I Will Not Raise a Self Entitled Spoiled Kid


My oldest is a really good kid.  Yes, he has days when he drives me crazy and I threaten to mail him to Abu Dhabi, but he is also very loving.  He likes to give hugs, still likes bedtime stories, and cries easily over sad movies.

In the past year I had noticed that as those teen hormones and mood shifts started to kick in, though, he was becoming self centered.  Everything was me, me, me, and on several occasions I listened as he whined about how tough he had it.

Oh the poor put upon little lad.  As payment for three meals a day, a private bedroom, and laundry service he was expected to change the litter box, cut the grass, and load the dirty dinner dishes.  Quick, someone call the child abuse hotline!  I had sentenced my son to a life of white slavery and needed to be arrested and taken away in hand cuffs.

I have worked with children long enough to know that my son was not unique and that all kids go though this.  Yet, I also work with enough kids to know that I also wanted to limit how far I let my son wallow in the “oh poor me” mentality.

The last thing in the world I want to do is raise an entitled and spoiled young man.  It was important to me that he stayed the sweet and kind hearted kid that he usually was.

So the day after school finished for the summer we went to Hospitality House and I signed him up to volunteer once a week for four hours.  Hospitality House is our local food pantry and helps many wonderful families get the food they need.

My son was not happy with me.  It was his summer vacation.  He didn’t want to work especially when he wouldn’t even get paid for it!  I stood my ground.  He would be volunteering there, the end.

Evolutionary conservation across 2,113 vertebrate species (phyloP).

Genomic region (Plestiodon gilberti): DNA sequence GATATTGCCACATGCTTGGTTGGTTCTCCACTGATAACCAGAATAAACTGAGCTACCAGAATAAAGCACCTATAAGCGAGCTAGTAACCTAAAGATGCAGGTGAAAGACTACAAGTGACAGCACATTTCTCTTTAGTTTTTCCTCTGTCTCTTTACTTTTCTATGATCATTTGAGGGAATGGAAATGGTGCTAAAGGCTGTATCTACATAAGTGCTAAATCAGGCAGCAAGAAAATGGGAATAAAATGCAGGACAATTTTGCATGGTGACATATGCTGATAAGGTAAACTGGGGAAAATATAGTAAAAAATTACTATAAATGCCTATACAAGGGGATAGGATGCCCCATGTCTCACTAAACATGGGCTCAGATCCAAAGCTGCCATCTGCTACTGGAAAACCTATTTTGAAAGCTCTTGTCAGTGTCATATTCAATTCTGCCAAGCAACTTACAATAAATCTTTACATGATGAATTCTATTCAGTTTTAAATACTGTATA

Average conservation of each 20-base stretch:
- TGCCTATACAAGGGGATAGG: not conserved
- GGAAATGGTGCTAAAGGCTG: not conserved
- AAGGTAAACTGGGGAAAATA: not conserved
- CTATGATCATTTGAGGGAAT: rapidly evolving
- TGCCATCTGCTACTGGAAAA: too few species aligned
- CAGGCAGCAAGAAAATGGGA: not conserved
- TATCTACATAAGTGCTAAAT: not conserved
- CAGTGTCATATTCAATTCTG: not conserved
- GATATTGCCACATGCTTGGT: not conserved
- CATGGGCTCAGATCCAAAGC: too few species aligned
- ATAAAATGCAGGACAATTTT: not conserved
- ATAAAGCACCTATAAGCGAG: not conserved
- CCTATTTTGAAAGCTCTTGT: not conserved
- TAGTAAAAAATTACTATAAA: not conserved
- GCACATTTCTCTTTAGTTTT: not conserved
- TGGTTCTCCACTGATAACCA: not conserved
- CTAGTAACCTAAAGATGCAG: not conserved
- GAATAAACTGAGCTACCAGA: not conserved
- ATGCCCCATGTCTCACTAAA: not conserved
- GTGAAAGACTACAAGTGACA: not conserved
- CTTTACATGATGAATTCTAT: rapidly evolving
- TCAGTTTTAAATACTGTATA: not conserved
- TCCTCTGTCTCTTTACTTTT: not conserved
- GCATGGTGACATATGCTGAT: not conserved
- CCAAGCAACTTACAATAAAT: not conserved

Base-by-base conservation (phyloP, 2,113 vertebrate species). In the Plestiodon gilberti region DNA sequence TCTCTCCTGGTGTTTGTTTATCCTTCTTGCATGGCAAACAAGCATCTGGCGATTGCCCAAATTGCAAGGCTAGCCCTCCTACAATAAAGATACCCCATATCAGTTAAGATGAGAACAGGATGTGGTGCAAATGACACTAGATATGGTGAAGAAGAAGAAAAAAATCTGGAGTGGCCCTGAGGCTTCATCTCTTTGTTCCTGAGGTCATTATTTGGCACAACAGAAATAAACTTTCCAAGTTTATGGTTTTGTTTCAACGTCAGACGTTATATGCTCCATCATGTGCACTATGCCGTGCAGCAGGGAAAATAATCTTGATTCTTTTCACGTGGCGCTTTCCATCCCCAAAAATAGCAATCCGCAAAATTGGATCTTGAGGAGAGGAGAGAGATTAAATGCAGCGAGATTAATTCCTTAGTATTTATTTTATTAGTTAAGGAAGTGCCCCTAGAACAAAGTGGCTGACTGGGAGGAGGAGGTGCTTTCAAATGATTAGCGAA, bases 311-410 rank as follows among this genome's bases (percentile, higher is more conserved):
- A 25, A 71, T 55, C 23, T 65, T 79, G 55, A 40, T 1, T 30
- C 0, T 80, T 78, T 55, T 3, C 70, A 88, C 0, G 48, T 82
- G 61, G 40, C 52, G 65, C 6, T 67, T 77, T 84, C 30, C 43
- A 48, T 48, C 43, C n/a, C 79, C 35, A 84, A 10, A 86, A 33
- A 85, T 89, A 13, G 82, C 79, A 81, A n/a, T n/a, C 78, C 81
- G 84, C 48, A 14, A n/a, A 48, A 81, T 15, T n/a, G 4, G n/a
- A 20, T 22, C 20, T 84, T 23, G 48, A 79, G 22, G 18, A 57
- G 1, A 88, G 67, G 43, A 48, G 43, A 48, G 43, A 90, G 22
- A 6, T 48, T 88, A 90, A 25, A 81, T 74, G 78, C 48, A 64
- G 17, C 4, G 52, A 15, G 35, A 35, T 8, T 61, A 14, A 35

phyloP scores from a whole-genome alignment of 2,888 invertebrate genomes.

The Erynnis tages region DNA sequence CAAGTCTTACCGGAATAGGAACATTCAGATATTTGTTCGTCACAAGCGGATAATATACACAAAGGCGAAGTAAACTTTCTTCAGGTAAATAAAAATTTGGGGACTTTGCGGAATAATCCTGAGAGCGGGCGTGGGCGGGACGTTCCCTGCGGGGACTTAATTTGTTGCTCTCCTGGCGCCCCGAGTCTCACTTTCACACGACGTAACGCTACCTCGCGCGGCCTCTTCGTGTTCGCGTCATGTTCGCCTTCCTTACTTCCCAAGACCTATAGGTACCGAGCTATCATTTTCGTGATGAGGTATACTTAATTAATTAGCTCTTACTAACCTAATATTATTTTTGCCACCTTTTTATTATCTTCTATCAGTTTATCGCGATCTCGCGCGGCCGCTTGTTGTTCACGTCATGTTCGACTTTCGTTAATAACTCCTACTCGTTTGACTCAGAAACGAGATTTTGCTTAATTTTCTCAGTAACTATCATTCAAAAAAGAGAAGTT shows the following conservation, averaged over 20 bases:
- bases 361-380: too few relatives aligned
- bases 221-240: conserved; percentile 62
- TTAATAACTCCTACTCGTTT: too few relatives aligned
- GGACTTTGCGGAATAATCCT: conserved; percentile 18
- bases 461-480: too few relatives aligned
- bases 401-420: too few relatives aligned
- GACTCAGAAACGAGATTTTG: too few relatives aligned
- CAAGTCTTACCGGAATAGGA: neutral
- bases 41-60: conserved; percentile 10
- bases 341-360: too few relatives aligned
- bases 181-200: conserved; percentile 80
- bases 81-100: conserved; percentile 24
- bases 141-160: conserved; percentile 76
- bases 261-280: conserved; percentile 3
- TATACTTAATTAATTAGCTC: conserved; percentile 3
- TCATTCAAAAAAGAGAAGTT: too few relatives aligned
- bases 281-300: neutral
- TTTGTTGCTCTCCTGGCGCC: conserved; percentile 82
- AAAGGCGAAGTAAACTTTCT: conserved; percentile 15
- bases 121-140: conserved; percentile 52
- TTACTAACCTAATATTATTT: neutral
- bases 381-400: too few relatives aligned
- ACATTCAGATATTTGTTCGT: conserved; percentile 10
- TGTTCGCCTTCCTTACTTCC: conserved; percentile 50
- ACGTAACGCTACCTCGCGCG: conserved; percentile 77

Once a week he stocks the food pantry shelves, bags raw chicken into six pound portions, unloads trucks, and helps people who genuinely have it tough.  He sees moms come in with their hungry kids and watches how grateful they are to receive food so they can take care of their children.

For the first three weeks he went because I told him to get in the car and I drove him there, but by week four I saw my little boy start to grow up.  Now he enjoys going even though it is hard work in a building void of air conditioning.  The adults who operate the food pantry absolutely love him and their praise has helped my son realize that sometimes the best thing in life is giving instead of getting, even if all you have to give is your time.

teach them An unexpected bonus I have seen is a new respect for money, and the realization that resources are limited.

Before, if we went to the stores to run a few errands he would have asked for this and that and been upset when I told him no, or not today.  Now when we are out and he see something he wants we talk about ways he can earn the money and how it may take him a month before he has enough to get it.  In a world filled with instant gratification, I love that he can now wait weeks to obtain something he wants.

As parents we work so hard to cultivate our children’s growing minds, but this summer I learn it is just as important to cultivate my sons growing heart.  Even with school starting soon my son will still volunteer and I hope the volunteer spirit will stay with him always.


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